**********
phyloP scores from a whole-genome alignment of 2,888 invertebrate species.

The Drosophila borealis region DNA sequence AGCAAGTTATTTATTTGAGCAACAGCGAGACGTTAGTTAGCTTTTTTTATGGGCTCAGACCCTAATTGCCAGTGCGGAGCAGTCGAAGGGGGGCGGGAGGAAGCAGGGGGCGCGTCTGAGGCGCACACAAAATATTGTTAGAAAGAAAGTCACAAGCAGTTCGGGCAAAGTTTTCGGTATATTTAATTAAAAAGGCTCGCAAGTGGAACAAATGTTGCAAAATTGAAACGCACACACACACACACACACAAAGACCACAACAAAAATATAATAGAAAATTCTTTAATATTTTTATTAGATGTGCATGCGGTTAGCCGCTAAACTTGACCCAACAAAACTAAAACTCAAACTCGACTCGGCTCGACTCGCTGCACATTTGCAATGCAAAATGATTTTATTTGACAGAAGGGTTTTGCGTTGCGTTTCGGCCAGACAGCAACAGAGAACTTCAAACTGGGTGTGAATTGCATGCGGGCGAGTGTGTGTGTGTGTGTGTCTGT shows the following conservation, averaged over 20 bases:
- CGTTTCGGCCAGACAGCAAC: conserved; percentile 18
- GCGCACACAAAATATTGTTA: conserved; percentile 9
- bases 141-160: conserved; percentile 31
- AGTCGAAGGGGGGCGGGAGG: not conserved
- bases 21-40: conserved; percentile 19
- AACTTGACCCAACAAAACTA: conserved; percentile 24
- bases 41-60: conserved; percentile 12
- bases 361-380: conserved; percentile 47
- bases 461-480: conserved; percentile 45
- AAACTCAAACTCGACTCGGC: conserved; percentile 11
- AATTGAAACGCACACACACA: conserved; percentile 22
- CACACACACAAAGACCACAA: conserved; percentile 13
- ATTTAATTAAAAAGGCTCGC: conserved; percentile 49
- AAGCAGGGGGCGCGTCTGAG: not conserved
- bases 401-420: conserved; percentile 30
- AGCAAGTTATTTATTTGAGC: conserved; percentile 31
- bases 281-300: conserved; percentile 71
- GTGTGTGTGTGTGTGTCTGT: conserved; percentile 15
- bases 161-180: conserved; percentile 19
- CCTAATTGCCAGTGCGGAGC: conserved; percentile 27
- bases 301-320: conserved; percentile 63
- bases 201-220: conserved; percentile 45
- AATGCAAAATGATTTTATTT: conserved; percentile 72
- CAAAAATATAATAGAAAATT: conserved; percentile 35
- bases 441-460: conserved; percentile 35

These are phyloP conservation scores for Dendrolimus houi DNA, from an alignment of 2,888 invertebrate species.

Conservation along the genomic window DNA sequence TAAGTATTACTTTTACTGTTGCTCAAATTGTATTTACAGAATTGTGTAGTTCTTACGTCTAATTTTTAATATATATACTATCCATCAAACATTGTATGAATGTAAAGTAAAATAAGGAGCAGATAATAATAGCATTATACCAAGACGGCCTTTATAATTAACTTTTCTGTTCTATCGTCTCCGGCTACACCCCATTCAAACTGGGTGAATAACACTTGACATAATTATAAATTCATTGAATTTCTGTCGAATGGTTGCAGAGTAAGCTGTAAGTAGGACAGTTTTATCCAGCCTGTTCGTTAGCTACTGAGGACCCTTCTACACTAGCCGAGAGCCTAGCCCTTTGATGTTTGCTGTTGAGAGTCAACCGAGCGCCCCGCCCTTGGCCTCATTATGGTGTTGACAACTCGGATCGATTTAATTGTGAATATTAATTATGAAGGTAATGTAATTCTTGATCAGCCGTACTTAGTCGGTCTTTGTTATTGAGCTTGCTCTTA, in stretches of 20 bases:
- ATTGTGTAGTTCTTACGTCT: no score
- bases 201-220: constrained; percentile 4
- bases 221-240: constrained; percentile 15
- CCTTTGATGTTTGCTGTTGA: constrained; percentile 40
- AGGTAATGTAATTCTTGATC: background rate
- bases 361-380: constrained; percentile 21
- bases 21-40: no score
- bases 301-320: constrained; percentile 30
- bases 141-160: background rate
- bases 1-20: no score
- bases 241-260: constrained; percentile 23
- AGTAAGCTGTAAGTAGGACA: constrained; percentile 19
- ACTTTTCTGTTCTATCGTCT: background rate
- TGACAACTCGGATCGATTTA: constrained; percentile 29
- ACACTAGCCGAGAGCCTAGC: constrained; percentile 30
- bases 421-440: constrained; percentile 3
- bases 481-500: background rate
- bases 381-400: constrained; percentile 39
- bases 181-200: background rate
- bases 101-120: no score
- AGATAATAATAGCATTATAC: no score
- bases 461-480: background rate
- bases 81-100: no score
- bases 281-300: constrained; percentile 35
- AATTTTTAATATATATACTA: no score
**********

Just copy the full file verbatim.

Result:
phyloP scores from a whole-genome alignment of 2,888 invertebrate species.

The Drosophila borealis region DNA sequence AGCAAGTTATTTATTTGAGCAACAGCGAGACGTTAGTTAGCTTTTTTTATGGGCTCAGACCCTAATTGCCAGTGCGGAGCAGTCGAAGGGGGGCGGGAGGAAGCAGGGGGCGCGTCTGAGGCGCACACAAAATATTGTTAGAAAGAAAGTCACAAGCAGTTCGGGCAAAGTTTTCGGTATATTTAATTAAAAAGGCTCGCAAGTGGAACAAATGTTGCAAAATTGAAACGCACACACACACACACACACAAAGACCACAACAAAAATATAATAGAAAATTCTTTAATATTTTTATTAGATGTGCATGCGGTTAGCCGCTAAACTTGACCCAACAAAACTAAAACTCAAACTCGACTCGGCTCGACTCGCTGCACATTTGCAATGCAAAATGATTTTATTTGACAGAAGGGTTTTGCGTTGCGTTTCGGCCAGACAGCAACAGAGAACTTCAAACTGGGTGTGAATTGCATGCGGGCGAGTGTGTGTGTGTGTGTGTCTGT shows the following conservation, averaged over 20 bases:
- CGTTTCGGCCAGACAGCAAC: conserved; percentile 18
- GCGCACACAAAATATTGTTA: conserved; percentile 9
- bases 141-160: conserved; percentile 31
- AGTCGAAGGGGGGCGGGAGG: not conserved
- bases 21-40: conserved; percentile 19
- AACTTGACCCAACAAAACTA: conserved; percentile 24
- bases 41-60: conserved; percentile 12
- bases 361-380: conserved; percentile 47
- bases 461-480: conserved; percentile 45
- AAACTCAAACTCGACTCGGC: conserved; percentile 11
- AATTGAAACGCACACACACA: conserved; percentile 22
- CACACACACAAAGACCACAA: conserved; percentile 13
- ATTTAATTAAAAAGGCTCGC: conserved; percentile 49
- AAGCAGGGGGCGCGTCTGAG: not conserved
- bases 401-420: conserved; percentile 30
- AGCAAGTTATTTATTTGAGC: conserved; percentile 31
- bases 281-300: conserved; percentile 71
- GTGTGTGTGTGTGTGTCTGT: conserved; percentile 15
- bases 161-180: conserved; percentile 19
- CCTAATTGCCAGTGCGGAGC: conserved; percentile 27
- bases 301-320: conserved; percentile 63
- bases 201-220: conserved; percentile 45
- AATGCAAAATGATTTTATTT: conserved; percentile 72
- CAAAAATATAATAGAAAATT: conserved; percentile 35
- bases 441-460: conserved; percentile 35

These are phyloP conservation scores for Dendrolimus houi DNA, from an alignment of 2,888 invertebrate species.

Conservation along the genomic window DNA sequence TAAGTATTACTTTTACTGTTGCTCAAATTGTATTTACAGAATTGTGTAGTTCTTACGTCTAATTTTTAATATATATACTATCCATCAAACATTGTATGAATGTAAAGTAAAATAAGGAGCAGATAATAATAGCATTATACCAAGACGGCCTTTATAATTAACTTTTCTGTTCTATCGTCTCCGGCTACACCCCATTCAAACTGGGTGAATAACACTTGACATAATTATAAATTCATTGAATTTCTGTCGAATGGTTGCAGAGTAAGCTGTAAGTAGGACAGTTTTATCCAGCCTGTTCGTTAGCTACTGAGGACCCTTCTACACTAGCCGAGAGCCTAGCCCTTTGATGTTTGCTGTTGAGAGTCAACCGAGCGCCCCGCCCTTGGCCTCATTATGGTGTTGACAACTCGGATCGATTTAATTGTGAATATTAATTATGAAGGTAATGTAATTCTTGATCAGCCGTACTTAGTCGGTCTTTGTTATTGAGCTTGCTCTTA, in stretches of 20 bases:
- ATTGTGTAGTTCTTACGTCT: no score
- bases 201-220: constrained; percentile 4
- bases 221-240: constrained; percentile 15
- CCTTTGATGTTTGCTGTTGA: constrained; percentile 40
- AGGTAATGTAATTCTTGATC: background rate
- bases 361-380: constrained; percentile 21
- bases 21-40: no score
- bases 301-320: constrained; percentile 30
- bases 141-160: background rate
- bases 1-20: no score
- bases 241-260: constrained; percentile 23
- AGTAAGCTGTAAGTAGGACA: constrained; percentile 19
- ACTTTTCTGTTCTATCGTCT: background rate
- TGACAACTCGGATCGATTTA: constrained; percentile 29
- ACACTAGCCGAGAGCCTAGC: constrained; percentile 30
- bases 421-440: constrained; percentile 3
- bases 481-500: background rate
- bases 381-400: constrained; percentile 39
- bases 181-200: background rate
- bases 101-120: no score
- AGATAATAATAGCATTATAC: no score
- bases 461-480: background rate
- bases 81-100: no score
- bases 281-300: constrained; percentile 35
- AATTTTTAATATATATACTA: no score